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Google may be the most dominant search engine in many parts of the world, but that doesn't mean that it doesn't have its work cut out for it in meeting future challenges.
One of those challenges: tapping into all the links that are being shared on services like Facebook and Twitter. After all, the links sharing that takes place on these services represents a potentially valuable 'signal' that Google can factor into its algorithm.
That's the real reason, for instance, why Google's Marissa Mayer is disappointed about all that content Facebook has "locked in": Google can't easily spider it, put context around it and build a stronger search experience with it.
So what can Google do? With Twitter, it inked a data deal giving it access to Twitter's firehose. But realistically it needs more than that. So it's now pushing URL shortener, goo.gl, a bit harder. The obvious goal: build a stronger presence in the URL shortening market, which has largely been built on the back of growing amount of content sharing taking place on Twitter and Facebook.
goo.gl, of course, isn't new. It was launched nearly a year ago but Google never really put it in position to compete with other URL shorteners like bit.ly. Instead, it integrated goo.gl into other Google products. Yesterday, however, Google launched a real website for goo.gl, where anyone with a link can now shorten it to a very Googley goo.gl URL.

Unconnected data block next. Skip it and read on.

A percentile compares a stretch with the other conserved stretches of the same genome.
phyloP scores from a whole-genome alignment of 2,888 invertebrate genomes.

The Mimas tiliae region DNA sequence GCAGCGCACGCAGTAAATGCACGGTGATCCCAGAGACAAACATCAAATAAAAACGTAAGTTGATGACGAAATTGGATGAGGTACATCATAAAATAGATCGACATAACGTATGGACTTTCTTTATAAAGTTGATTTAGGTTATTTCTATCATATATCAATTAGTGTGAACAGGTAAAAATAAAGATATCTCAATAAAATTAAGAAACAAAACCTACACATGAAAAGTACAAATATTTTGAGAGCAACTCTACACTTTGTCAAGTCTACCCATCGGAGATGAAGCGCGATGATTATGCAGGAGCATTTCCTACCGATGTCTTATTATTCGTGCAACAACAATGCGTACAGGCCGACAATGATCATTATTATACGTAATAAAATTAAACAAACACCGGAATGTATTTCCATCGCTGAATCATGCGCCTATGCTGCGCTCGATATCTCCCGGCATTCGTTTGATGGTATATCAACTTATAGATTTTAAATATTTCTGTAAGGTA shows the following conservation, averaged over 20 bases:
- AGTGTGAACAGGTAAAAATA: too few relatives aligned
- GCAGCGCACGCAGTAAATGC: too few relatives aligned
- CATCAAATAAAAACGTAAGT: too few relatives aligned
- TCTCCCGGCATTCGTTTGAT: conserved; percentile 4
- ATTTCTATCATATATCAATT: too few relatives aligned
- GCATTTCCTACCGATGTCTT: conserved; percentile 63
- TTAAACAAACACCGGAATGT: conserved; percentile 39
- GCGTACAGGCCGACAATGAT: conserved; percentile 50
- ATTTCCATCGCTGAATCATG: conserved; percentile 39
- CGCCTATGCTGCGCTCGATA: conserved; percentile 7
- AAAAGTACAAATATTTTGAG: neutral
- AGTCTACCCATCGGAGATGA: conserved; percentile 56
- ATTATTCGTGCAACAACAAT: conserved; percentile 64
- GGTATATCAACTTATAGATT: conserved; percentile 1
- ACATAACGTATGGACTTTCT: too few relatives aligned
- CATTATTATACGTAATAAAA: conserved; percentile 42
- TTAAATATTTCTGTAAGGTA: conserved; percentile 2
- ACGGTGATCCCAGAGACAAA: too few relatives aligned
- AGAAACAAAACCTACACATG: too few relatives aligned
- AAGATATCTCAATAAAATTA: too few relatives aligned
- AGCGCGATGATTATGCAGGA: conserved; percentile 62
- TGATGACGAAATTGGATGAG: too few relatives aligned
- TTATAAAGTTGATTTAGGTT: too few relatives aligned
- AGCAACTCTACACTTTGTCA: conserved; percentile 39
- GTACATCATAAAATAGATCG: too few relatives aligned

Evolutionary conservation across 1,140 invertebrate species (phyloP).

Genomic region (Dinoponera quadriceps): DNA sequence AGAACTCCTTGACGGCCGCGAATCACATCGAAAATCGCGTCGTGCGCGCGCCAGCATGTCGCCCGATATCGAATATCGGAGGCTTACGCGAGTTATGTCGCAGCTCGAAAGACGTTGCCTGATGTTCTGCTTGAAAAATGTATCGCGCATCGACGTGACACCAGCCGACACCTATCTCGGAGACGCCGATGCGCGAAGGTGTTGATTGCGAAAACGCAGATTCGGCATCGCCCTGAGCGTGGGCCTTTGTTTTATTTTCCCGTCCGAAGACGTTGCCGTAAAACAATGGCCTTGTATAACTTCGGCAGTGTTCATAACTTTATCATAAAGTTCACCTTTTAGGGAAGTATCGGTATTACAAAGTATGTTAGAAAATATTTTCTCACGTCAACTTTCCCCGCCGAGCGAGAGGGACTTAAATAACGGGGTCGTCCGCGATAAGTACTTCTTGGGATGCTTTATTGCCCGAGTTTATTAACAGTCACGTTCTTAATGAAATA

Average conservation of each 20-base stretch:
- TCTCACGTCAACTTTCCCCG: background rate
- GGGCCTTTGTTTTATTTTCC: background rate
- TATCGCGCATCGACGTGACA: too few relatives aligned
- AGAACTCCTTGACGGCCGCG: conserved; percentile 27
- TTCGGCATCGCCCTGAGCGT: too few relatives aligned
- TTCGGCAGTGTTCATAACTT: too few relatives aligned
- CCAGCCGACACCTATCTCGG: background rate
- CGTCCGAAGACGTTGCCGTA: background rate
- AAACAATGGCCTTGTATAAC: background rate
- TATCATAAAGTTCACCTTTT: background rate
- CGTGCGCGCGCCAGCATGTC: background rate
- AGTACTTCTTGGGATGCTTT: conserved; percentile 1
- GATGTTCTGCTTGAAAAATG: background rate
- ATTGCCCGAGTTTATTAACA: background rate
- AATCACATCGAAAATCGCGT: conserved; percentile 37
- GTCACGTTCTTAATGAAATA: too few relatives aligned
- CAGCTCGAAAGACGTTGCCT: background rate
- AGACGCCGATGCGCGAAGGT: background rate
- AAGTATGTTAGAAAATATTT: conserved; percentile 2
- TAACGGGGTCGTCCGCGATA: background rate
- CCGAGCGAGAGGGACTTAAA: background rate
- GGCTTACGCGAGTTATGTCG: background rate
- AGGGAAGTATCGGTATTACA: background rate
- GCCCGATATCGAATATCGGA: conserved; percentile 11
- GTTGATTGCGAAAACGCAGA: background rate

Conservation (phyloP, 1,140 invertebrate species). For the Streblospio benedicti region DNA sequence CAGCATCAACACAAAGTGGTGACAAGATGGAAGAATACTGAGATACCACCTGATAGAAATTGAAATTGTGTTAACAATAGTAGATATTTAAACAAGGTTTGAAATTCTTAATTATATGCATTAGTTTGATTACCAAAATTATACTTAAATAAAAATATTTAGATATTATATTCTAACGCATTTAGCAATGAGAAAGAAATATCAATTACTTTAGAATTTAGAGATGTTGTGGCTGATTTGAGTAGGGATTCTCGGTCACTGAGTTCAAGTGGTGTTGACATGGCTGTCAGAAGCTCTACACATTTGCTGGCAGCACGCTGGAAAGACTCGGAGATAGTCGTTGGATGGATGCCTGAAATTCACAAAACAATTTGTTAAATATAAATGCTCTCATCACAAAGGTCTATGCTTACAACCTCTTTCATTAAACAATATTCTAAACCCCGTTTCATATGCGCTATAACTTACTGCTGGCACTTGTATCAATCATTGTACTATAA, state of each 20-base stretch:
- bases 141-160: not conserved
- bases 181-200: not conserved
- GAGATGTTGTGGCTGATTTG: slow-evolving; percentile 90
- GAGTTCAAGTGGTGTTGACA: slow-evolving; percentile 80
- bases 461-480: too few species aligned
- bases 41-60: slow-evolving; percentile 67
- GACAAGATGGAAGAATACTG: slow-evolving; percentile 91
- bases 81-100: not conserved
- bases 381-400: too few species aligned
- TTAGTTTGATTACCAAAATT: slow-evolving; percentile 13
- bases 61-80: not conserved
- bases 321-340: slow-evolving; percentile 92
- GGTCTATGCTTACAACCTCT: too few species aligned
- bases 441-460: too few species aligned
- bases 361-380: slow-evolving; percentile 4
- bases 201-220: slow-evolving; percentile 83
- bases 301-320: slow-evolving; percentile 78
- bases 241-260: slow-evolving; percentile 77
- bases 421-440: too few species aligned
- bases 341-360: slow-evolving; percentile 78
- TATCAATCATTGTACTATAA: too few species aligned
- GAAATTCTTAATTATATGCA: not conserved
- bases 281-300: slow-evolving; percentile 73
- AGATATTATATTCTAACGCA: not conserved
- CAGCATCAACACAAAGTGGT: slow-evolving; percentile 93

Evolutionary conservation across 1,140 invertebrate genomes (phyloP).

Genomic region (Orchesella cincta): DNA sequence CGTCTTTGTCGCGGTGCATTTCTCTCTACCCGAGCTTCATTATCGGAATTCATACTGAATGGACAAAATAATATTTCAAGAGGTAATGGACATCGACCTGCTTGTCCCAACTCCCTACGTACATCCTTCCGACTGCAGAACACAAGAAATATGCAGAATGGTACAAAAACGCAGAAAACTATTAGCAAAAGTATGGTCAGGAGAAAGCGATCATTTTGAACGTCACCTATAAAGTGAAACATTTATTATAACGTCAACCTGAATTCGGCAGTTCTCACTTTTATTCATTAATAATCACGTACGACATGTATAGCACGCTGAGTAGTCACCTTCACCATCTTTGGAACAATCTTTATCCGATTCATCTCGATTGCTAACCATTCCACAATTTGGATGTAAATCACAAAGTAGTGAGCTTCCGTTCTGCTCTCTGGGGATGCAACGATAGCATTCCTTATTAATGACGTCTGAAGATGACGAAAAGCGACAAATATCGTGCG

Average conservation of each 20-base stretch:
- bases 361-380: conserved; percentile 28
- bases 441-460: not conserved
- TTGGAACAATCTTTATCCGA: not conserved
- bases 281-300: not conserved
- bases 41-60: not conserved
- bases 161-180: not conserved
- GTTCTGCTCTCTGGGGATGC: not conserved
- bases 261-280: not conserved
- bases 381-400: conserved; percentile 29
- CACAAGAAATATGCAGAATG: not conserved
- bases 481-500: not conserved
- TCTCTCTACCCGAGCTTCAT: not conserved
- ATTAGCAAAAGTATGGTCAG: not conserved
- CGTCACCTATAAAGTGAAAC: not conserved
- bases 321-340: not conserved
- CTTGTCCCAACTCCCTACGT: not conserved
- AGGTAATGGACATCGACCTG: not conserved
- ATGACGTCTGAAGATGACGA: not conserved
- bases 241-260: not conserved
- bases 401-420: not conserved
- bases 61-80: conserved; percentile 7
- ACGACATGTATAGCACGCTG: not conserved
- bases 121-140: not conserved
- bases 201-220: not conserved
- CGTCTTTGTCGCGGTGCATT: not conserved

Feature-wise, goo.gl is a lot like other URL shorteners. There are analytics features, and Google has an API for developers. If you have a Google account, Google will keep track of all the links you've shortened for easy access to analytics data. In short (no pun intended), goo.gl looks a lot like bit.ly, which apparently hasn't gone unnoticed by bit.ly CEO John Borthwick. But goo.gl does have one advantage over its smaller but better established competitor: it may be more reliable. As we previously covered, web monitoring company WatchMouse saw 100% uptime for goo.gl when it conducted a study of URL shortening services.
But will that be enough? Probably not. Twitter and Facebook still have direct access to links shared by their users, and established players like bit.ly have branding. As such, Google will its work cut out for it if it hopes to make goo.gl a go-to URL shortener.